Natural language processing

Nick Bostrom sparked a global AI debate, but his institute couldn’t survive academia

Nick Bostrom sparked a global AI debate, but his institute couldn’t survive academia


The Future of Humanity Institute (FHI) at the University of Oxford, one of the world’s leading think tanks on topics such as existential risks and the future of artificial intelligence, is shutting down after almost 20 years of operation. According to a final report by long-time researcher Anders Sandberg, this decision was made due to bureaucratic hurdles.

Founded in 2005 by Professor Nick Bostrom, the institute brought together researchers from various disciplines. The goal was to anticipate technological developments that could fundamentally change human existence.

The founding was made possible primarily through a generous donation from entrepreneur James Martin. The Oxford Uehiro Centre for Practical Ethics also supported the institute in its early days. In the following years, FHI built an interdisciplinary network and established itself as a thought leader in its core topics.

Superintelligence, biosecurity, and a vulnerable world

One of the main research areas was global catastrophic risks and existential risks, i.e. threats that could lead to the extinction of humanity. Many concepts that are widespread today, such as the “Vulnerable World” hypothesis, go back to FHI’s work. Biosecurity and pandemic preparedness were also a focus.



The institute placed a special early focus on the future of artificial intelligence. Nick Bostrom’s 2014 book “Superintelligence” sparked a worldwide debate about the risks of advanced AI. FHI subsequently built an AI governance program that dealt with regulatory issues. Other topics included the safety and controllability of AI systems.

Other lines of research dealt with whole brain emulation, “longtermism,” digital consciousnesses, and the search for extraterrestrial intelligence. Applied epistemology and decision theory under uncertainty were also part of the portfolio.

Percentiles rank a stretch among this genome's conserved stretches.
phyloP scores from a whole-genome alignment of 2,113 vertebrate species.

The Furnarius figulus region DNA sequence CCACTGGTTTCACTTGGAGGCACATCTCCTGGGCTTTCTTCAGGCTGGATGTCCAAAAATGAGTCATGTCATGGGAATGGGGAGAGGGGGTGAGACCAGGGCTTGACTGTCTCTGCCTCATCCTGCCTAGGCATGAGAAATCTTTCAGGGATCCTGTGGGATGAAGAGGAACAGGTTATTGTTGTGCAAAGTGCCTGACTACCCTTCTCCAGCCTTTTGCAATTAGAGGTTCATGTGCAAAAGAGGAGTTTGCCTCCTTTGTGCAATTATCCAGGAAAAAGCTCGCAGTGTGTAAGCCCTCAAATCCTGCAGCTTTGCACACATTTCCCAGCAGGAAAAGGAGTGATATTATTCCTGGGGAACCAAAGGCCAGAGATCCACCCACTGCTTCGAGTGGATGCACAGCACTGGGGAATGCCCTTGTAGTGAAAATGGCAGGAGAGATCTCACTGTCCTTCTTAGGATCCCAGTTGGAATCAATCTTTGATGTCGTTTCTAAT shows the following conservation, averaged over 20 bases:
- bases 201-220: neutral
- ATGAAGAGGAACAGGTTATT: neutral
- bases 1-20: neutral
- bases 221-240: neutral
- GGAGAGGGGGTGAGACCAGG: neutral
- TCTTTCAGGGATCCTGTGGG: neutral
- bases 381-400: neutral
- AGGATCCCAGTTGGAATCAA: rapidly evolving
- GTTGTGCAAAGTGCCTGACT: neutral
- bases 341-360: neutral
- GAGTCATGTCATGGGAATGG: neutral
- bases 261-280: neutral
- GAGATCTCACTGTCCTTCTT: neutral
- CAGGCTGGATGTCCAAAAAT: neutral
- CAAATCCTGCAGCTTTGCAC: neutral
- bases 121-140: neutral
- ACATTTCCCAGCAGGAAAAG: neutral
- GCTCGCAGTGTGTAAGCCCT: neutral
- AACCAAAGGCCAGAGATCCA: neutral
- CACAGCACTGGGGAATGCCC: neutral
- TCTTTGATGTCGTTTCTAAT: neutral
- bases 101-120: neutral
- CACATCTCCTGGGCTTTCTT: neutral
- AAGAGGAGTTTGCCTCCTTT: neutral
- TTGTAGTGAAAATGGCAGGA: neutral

Future of Humanity Institute closes, but its ideas live on

Many of FHI’s ideas and concepts found their way into culture and politics. For example, they advised the British Parliament and the United Nations. Some spin-offs like the Centre for the Governance of AI became independent.

Despite successes, the institute was increasingly confronted with bureaucratic hurdles, according to Sandberg. Fundraising and hiring of new staff were blocked. In 2023, the faculty decided not to renew expiring contracts. On April 16, 2024, FHI was officially closed.

Existential risk: university politics

To prevent the closure, more investment in university politics and social relationships may have been needed to build a lasting and stable relationship with the faculty, the final report states. Better communication and cooperation with the surrounding academic community could have avoided misunderstandings and fostered stronger support for FHI within the university, Sandberg said.


The institute’s legacy lives on in the many researchers and organizations it has inspired, Sandberg said. Whether there will be a successor project is an open question. The key, FHI members say, is to focus on the really important questions for humanity – and to find answers that make a difference.

Nick Bostrom sparked a global AI debate, but his institute couldn't survive academia

Source link